Oct 24, 2023 - Technology

New Qualcomm chip looks to break Intel's PC dominance

Image: Qualcomm

Qualcomm on Tuesday unveiled a processor it says outpaces the fastest laptop chips from Apple and Intel, giving the company the opportunity to grab a far more significant share of the PC market.

Why it matters: The chip represents a major advance over the firm's prior efforts aimed at the PC market, which suffered from tepid performance and limited Windows compatibility.

Details: The new chip, dubbed the Snapdragon Elite X, stems from Qualcomm's $1.4 billion Nuvia acquisition. Originally promised for availability in 2023, it will become available to consumers next year.

  • The Elite X uses a 12-core Oryon CPU running at 3.8GHz and is expected to show up in computers around the middle of next year. Lenovo and HP are among the PC makers promising to debut devices running the new chip.
  • Qualcomm says the Snapdragon X Elite can locally run AI models with up to 13 billion parameters without needing to rely on AI processing in the cloud.

What they're saying: "There is a new sheriff in town," Qualcomm CEO Cristiano Amon said, showing the Snapdragon X Elite outpacing the fastest chips from Apple and Intel on a specific benchmark for single-threaded CPU performance.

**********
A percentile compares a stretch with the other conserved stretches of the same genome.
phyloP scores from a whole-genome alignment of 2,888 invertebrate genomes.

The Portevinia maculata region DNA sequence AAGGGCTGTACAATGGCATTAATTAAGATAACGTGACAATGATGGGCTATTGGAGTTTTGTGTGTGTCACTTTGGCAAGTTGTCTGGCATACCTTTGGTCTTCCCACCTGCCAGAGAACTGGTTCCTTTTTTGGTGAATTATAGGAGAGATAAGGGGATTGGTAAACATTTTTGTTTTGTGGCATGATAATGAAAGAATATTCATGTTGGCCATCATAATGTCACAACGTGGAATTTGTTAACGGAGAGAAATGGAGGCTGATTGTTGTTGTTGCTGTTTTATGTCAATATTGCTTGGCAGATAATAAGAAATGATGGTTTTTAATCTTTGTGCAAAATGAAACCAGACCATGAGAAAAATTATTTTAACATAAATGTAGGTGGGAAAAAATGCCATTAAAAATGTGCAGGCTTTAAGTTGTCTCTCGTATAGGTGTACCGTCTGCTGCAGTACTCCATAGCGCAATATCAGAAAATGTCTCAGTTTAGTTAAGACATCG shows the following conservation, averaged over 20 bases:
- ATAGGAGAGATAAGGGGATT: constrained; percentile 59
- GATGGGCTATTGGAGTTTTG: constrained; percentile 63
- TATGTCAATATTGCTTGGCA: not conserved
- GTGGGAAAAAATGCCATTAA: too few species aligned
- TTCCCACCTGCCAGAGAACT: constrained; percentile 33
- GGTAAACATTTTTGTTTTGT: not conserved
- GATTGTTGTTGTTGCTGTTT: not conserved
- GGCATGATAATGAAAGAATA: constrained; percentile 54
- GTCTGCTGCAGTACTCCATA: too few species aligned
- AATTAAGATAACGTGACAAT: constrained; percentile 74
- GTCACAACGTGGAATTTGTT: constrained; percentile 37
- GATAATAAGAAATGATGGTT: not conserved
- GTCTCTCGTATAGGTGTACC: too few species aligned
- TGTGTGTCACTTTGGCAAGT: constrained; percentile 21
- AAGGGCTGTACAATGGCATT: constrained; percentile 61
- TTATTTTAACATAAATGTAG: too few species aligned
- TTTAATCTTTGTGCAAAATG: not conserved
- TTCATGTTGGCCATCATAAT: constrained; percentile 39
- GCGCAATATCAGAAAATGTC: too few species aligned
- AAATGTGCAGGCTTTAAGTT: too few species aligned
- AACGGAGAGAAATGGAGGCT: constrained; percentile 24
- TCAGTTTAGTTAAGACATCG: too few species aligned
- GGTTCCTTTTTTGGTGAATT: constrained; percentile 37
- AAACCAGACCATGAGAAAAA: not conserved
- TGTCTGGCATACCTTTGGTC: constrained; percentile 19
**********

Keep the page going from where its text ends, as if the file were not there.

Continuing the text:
• When matching the power of Apple's M2 Max, Amon says Qualcomm's chip can do so while using 30% less power. Similarly, Amon says Qualcomm's chip can match the performance of Intel's fastest laptop chip while using nearly 70% less power.
  • Yes, but: Qualcomm is comparing the performance of its next-year offering with the speeds of chips that Apple and Intel are shipping now. The competition is unlikely to stand still.

The big picture: The PC chip battle, long a two-horse race between Intel and AMD, is getting more interesting.

  • Reuters reported Monday that Nvidia plans to offer a PC processor using ARM's architecture as soon as 2025, and AMD is also expected to offer an ARM-based chip option. Intel and AMD's current chips use what is known as the x86 instruction set, pioneered decades ago by Intel and once nearly universal.

Between the lines: Microsoft and PC makers such as HP, Lenovo and Dell have been seeking more power-efficient options to better match Apple's capabilities.

The intrigue: ARM is suing Qualcomm, saying the licenses currently held by Qualcomm don't cover PC chips using Nuvia's technology.

  • A trial is slated to begin next September.
  • It's a messy legal battle with lots of twists and subplots, as we've reported, and billions of dollars at stake.

Separately: Qualcomm also talked up its on-device AI efforts, showing its latest cell phone processor generating an image using Stable Diffusion in under a minute.

  • The company also talked up a new technology for earbuds that will allow future wearables to create their own low-power Wi-Fi connection, freeing the devices from needing to be right near a phone, as is the case with Bluetooth headsets.
  • That opens up the possibility for devices that can operate on their own throughout homes and offices, or even across college or corporate campuses, without needing a nearby phone.

Disclosure: Reporting for this article took place at Qualcomm's Snapdragon Summit in Maui, where I am moderating an AI-related panel on Thursday. Qualcomm paid for my travel-related costs.

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